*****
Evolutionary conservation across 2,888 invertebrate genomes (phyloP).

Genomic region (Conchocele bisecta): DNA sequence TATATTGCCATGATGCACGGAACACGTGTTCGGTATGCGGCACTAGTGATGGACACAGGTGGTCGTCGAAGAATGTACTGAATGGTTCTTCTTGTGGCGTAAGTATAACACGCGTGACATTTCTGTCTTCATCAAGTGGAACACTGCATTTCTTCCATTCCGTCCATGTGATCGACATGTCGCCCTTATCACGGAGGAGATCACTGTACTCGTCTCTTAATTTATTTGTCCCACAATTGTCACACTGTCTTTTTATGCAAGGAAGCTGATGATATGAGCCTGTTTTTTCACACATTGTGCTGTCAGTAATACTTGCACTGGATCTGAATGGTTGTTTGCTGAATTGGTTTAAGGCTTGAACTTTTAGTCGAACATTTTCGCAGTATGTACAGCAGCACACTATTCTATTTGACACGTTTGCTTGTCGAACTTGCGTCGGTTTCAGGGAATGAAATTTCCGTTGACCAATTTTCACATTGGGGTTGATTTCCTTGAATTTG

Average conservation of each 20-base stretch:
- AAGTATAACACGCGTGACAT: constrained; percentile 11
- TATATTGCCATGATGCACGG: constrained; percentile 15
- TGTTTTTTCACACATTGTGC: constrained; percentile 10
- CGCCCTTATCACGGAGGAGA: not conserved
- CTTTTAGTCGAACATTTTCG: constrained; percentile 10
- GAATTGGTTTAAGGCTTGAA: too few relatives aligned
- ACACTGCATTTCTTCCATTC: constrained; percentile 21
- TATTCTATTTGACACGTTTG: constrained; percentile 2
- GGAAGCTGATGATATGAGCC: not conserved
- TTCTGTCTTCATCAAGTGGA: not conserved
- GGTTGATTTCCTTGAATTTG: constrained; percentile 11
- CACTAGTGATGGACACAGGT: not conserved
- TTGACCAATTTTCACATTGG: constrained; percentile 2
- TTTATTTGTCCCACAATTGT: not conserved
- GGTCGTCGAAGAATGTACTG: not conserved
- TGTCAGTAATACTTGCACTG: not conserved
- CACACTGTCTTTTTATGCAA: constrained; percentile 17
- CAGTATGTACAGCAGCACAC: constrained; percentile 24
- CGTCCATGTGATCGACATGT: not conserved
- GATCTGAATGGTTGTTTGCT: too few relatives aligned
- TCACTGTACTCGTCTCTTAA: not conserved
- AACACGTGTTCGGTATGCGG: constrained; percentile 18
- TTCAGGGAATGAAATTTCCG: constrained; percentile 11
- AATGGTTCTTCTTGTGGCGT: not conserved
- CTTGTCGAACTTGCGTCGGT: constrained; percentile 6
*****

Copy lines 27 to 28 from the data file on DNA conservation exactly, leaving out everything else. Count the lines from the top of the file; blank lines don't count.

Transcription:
- AATGGTTCTTCTTGTGGCGT: not conserved
- CTTGTCGAACTTGCGTCGGT: constrained; percentile 6